You can use the sales forecasting starter workbook, as shown in Figures 12-1 and 12-2, to construct sales forecast schedules for each product or service for which you want to estimate sales and production activity separately. This starter workbook provides a framework for the development of your own sales forecasts. To complete it for a product or service line, you develop and then enter your sales forecasts, your manufacturing or purchasing forecasts, and your beginning inventory levels for work in process and finished goods.
Given the beginning inventory (expressed both in units and in dollars), the number of units produced or purchased and their costs by period, and the sales volumes and unit sales prices by period, this workbook details and calculates the total sales, production activity, and inventory balances by period on the forecasting horizon. You need this information to calculate product sales and gross margins, business profits and losses, and business cash flows, and you need it to report the inventory balance on the balance sheet.
To enter your own data in sales forecasting starter workbook, follow these steps:
- Open the sales forecasting starter workbook, SALESRPT.XLS, from the companion CD.
The workbook initially contains the default inputs shown in Figure 12-1.
- Enter the beginning inventory balance in dollars and in units on hand for the first period.
The values you enter for Units on Hand and Balance in Dollars under Beginning Inventory come from your accounting records; they document your starting inventory balances. Notice that subsequent periods’ beginning inventory figures are calculated, not entered, using the forecasts of sales and manufacturing or purchasing activity.
- Enter the units produced or purchased for each period over the forecasting horizon.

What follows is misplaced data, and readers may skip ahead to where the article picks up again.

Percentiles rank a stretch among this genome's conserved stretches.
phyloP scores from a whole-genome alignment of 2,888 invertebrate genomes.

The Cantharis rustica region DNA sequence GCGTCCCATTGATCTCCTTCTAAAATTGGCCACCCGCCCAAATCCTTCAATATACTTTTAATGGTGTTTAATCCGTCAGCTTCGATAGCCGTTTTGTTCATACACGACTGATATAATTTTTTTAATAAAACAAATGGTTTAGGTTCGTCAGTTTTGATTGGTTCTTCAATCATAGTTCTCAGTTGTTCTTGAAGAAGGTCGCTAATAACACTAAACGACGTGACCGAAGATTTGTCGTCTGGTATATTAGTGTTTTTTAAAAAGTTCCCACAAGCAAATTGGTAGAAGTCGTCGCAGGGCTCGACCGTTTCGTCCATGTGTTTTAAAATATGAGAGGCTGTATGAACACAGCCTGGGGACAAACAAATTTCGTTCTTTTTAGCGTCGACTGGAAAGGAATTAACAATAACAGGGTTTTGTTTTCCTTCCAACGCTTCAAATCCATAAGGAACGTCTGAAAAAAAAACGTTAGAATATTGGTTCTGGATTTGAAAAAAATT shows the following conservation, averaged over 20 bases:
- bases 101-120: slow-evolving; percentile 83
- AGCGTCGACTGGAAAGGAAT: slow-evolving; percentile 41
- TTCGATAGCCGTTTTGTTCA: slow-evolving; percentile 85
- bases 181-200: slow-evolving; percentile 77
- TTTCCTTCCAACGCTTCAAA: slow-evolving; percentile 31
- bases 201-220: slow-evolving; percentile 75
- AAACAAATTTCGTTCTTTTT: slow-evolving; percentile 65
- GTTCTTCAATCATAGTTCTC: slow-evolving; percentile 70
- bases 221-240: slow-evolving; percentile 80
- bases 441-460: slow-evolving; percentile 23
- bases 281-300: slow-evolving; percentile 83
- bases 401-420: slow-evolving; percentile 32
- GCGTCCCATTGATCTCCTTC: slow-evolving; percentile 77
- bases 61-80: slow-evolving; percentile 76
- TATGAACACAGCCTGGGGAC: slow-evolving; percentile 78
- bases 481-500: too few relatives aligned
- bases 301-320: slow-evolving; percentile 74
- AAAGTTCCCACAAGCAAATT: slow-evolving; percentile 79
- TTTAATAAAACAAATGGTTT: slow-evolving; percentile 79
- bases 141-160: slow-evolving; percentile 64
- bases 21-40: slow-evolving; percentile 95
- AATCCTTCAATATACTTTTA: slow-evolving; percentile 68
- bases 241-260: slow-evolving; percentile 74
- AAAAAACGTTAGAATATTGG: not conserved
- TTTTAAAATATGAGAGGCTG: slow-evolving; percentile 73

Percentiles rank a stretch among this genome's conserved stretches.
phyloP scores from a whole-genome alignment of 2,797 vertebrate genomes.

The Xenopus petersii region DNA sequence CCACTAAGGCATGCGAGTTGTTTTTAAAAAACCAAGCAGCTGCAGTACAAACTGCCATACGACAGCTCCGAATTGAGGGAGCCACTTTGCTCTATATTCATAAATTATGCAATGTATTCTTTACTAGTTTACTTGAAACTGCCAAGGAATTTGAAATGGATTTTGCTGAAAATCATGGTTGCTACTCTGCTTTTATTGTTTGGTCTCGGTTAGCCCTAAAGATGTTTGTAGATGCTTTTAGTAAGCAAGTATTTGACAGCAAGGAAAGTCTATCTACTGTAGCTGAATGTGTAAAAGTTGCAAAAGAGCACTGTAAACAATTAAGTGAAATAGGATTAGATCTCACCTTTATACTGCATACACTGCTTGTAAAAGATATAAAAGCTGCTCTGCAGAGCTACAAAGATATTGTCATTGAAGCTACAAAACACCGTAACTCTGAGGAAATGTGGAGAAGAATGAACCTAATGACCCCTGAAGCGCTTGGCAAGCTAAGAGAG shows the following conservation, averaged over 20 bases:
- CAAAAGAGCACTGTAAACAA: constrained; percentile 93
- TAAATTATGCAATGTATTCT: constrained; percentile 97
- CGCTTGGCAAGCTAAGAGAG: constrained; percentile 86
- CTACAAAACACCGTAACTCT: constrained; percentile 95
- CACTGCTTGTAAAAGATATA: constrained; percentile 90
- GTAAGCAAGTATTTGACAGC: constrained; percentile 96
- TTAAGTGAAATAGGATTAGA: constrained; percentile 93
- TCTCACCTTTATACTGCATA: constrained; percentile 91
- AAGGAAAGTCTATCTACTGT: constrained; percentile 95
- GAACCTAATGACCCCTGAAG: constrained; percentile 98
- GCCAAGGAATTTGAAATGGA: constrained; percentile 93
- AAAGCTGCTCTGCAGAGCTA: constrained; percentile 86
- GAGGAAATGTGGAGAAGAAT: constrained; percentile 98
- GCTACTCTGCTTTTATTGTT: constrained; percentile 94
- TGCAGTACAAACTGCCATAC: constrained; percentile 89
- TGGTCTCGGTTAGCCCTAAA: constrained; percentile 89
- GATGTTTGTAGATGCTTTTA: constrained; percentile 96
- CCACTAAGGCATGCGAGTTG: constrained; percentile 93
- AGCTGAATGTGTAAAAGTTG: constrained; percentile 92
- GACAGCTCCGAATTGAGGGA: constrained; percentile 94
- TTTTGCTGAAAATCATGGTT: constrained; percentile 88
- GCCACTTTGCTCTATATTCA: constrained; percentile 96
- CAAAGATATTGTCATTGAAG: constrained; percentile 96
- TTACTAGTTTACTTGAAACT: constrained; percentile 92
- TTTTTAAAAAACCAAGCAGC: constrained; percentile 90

The period production figures stem from your forecasts of the anticipated manufacturing or the anticipated purchasing volumes necessary to support the sales plan. Note: For manufacturing firms, the number of units in the starting inventory balance and the number of units produced should be expressed in equivalent units. For example, 100 units that are 50% complete are included in the schedule instead as 50 units that are 100% complete. This approach is necessary because if you don’t use equivalent units, only a percentage of the costs are included and the calculated unit cost will be too low.
- Enter the production costs (direct labor, direct material, and factory overhead) associated with manufacturing or purchasing volumes forecasted for each period over the forecasting horizon.
The production costs—Direct Labor, Direct Material, and Factory Overhead—are those costs associated with manufacturing or purchasing the product. If you are in a wholesale or retail business that has no manufacturing activity, enter only the Direct Material value (which should be called purchases).
- Enter the units sold and the unit sales price forecasted for each period over the forecasting horizon.
Forecast the units sold and the unit sales price based on your sales and marketing research. In general, you estimate future sales based on your past sales history and expectations about future orders.
- Enter any other variable costs associated with consummating a sale for each period over the forecasting horizon.
Other variable costs associated with a sale might include commissions or bonuses owed to the salespeople who close the sale, bad debt expense that might be expressed as a function of the sale, and marketing costs related to packaging and distributing the product. You’ll often enter this item as a formula that is calculated from unit sales, unit sales price, or the production/purchase costs.